the body having a retention portion thereof adapted for attachment to the housing, the body also defining a through-bore therein for passage of the antenna therethrough, a section of the through-bore being configured as a seal insert cavity for receiving and retention therein of the seal insert;
the body and compression cap being adapted for fixed attachment to one another in a manner applying compressive force to the seal insert, to thereby cause the seal insert to apply a corresponding compressive force to the antenna for retaining the antenna and forming a fluid-tight seal between the antenna and the housing; and
the method further comprises:
attaching the body to the housing;
inserting the antenna through the through-hole in the seal insert;
inserting the seal insert into the seal insert cavity in the body; and
attaching the compression cap to the body.
12. The method of claim 11, further comprising attaching the compression fitting to the housing by a threaded connection between the fitting and the housing.
13. The method of claim 11, wherein the body and compression cap form a threaded connection with one another for applying a compressive force to the antenna, as the first and second elements are threaded together, to thereby retain the antenna in the compression fitting and form the fluid-tight seal, and the method further comprises, attaching the compression cap to the body of the compression fitting by threading the compression cap onto the body.
14. The method of claim 13, further comprising, disposing the compression cap is outside of the interior cavity.
15. The method of claim 14, wherein:
the body of the compression fitting further comprises, a threaded retention section thereof adapted for passage through the antenna hole;
the compression fitting apparatus further comprises a fitting retention nut and a housing seal disposed about the threaded retention section of the body;
the fitting retention nut being configured for threadably engaging the retention portion of the body and bearing against the housing adjacent the antenna opening for retaining the fitting in the antenna opening and compressing the housing seal between the body of the fitting and the housing, to thereby seal a juncture of the fitting and the housing; and
the method further comprises retaining the fitting in the antenna opening and compressing the housing seal between the body of the fitting and the housing, to thereby seal a juncture of the fitting and the housing, by threadably engaging the fitting retention nut with the retention portion of the body, and tightening the fitting nut against the housing.
16. The method of claim 15, further comprising, positioning the fitting retention nut is inside of the interior cavity, and positioning the housing seal outside of the interior cavity.
17. A tank monitor apparatus, comprising:
a housing, an externally protruding antenna, and a liquid-tight compression fitting;
the housing including a peripheral wall defining an enclosed interior cavity of the monitor with an antenna opening therein for passage therethrough of the antenna, and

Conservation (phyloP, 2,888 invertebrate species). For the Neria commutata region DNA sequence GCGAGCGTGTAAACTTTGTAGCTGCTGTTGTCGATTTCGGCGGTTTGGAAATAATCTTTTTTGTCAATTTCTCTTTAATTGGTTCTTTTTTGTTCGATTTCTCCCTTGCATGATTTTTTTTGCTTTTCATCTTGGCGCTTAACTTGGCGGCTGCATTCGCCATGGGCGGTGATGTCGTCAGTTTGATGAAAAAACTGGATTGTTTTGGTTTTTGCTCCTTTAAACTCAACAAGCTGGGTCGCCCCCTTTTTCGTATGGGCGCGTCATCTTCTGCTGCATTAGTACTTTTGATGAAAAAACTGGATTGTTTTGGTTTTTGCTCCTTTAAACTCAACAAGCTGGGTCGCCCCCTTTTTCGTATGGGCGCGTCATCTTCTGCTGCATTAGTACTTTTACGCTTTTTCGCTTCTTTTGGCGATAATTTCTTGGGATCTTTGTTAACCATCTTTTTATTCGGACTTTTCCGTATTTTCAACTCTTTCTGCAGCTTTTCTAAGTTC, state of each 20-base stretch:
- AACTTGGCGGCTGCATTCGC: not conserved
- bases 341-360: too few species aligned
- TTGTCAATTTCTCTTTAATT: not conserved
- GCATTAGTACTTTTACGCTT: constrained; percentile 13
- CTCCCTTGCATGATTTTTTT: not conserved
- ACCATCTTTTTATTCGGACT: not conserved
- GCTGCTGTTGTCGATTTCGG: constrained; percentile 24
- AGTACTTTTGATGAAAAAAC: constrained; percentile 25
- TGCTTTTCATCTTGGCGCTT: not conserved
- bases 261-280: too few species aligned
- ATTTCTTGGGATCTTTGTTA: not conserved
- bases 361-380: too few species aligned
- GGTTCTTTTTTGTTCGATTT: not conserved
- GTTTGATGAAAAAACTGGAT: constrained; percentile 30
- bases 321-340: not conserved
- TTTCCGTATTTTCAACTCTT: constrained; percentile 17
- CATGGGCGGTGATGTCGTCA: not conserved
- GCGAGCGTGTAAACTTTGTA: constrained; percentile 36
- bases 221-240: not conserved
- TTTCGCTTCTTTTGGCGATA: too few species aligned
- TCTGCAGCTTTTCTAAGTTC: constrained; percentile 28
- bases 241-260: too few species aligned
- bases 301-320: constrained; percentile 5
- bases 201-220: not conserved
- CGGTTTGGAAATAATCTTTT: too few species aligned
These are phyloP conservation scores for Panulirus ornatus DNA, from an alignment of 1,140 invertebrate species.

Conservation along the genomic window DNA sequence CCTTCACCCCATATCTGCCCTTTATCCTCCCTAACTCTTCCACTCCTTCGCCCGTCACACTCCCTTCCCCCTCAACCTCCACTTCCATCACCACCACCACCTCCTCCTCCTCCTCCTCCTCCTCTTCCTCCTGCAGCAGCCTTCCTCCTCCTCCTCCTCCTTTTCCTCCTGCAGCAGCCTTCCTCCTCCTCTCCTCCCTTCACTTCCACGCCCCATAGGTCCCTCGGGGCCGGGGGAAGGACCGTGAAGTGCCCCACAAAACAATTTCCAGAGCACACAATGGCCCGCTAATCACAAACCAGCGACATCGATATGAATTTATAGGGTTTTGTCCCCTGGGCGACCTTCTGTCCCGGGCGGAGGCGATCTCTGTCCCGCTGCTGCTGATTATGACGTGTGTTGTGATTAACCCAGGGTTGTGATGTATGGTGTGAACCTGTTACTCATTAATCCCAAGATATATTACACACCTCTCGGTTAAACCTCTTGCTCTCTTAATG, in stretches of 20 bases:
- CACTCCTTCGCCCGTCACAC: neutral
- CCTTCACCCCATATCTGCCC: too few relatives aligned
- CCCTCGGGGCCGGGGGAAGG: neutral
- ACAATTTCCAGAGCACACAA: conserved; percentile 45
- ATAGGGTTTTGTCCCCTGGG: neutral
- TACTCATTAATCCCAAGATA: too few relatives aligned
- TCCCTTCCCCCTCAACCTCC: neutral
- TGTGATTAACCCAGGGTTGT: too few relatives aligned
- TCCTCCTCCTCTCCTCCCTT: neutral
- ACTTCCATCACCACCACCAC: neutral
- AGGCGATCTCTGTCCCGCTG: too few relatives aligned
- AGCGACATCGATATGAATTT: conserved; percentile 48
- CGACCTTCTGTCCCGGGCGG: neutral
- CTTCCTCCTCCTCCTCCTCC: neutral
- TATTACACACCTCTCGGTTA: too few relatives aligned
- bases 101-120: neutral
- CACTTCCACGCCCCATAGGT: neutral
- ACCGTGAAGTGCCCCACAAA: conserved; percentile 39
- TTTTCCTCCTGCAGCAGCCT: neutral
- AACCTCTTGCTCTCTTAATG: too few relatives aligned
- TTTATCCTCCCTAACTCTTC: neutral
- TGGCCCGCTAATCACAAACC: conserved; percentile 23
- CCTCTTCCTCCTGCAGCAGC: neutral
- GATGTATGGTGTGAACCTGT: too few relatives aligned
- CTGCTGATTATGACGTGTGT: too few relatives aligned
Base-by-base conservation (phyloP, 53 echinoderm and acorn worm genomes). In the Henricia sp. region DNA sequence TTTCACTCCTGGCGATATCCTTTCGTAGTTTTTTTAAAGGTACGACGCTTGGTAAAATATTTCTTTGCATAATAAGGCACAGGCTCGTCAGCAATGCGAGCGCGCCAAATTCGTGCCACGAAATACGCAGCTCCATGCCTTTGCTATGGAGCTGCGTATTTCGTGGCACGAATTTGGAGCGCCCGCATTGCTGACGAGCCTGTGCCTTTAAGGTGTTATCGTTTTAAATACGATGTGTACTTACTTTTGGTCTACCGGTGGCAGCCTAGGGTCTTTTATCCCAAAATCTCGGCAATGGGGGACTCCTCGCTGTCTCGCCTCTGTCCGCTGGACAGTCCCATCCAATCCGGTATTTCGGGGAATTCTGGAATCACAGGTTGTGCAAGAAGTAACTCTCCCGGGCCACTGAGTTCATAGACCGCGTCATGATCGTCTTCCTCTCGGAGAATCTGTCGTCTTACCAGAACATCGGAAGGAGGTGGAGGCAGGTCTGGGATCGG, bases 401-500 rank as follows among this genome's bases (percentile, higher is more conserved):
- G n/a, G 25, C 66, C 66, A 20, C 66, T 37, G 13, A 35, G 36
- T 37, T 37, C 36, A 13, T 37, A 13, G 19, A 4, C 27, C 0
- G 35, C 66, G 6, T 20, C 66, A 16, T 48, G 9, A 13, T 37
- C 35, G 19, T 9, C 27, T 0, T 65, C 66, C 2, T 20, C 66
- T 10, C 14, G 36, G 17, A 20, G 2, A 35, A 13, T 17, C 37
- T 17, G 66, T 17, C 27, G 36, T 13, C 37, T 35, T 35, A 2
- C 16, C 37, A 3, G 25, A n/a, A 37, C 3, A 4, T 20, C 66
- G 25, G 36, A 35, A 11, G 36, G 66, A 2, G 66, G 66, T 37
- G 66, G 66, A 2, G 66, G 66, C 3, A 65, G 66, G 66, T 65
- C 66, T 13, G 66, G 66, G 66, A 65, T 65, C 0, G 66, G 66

the liquid-tight compression fitting being attached to the housing at the antenna opening for providing a fluid-tight seal between the antenna and the housing;
the compression fitting including a body, a compression cap, and a seal insert;
the seal insert having a through-hole therein adapted for extension therethrough of the antenna and applying a compressive force to the antenna when a compressive force is applied to the seal insert;
the body having a retention portion thereof attached to the housing, the body also defining a through-bore therein for passage of the antenna therethrough, a section of the through-bore being configured as a seal insert cavity for receiving and retention therein of the seal insert;
the body and compression cap being adapted for fixed attachment to one another, with the compression cap disposed outside of the interior cavity, in a manner applying compressive force to the seal insert, to thereby cause the seal insert to apply a corresponding compressive force to the antenna for retaining the antenna and forming a fluid-tight seal between the antenna and the housing.
18. The apparatus of claim 17, wherein:
the body of the compression fining farther comprises, a threaded retention section thereof adapted for passage through the antenna hole;
the tank monitor apparatus further comprises a fitting retention nut and a housing seal disposed about the threaded retention section of the body; and
the fitting retention nut being configured for threadably engaging the retention portion of the body and bearing against the housing adjacent the antenna opening for retaining the fining in the antenna opening and compressing the housing seal between the body of the fitting and the housing, to thereby seal a juncture of the fitting and the housing.
Description
CROSS-REFERENCE TO RELATED PATENT APPLICATIONS

This patent application claims the benefit of U.S. Provisional Patent Application No. 60/600,349, filed Aug. 10, 2004, the entire teachings and disclosure of which are hereby incorporated in their entireties by reference thereto.

FIELD OF THE INVENTION

This invention relates to monitoring of fluid in remote storage tanks, and more particularly to a tank monitoring apparatus having an externally projecting antenna for wireless transmission of data from the tank monitoring apparatus.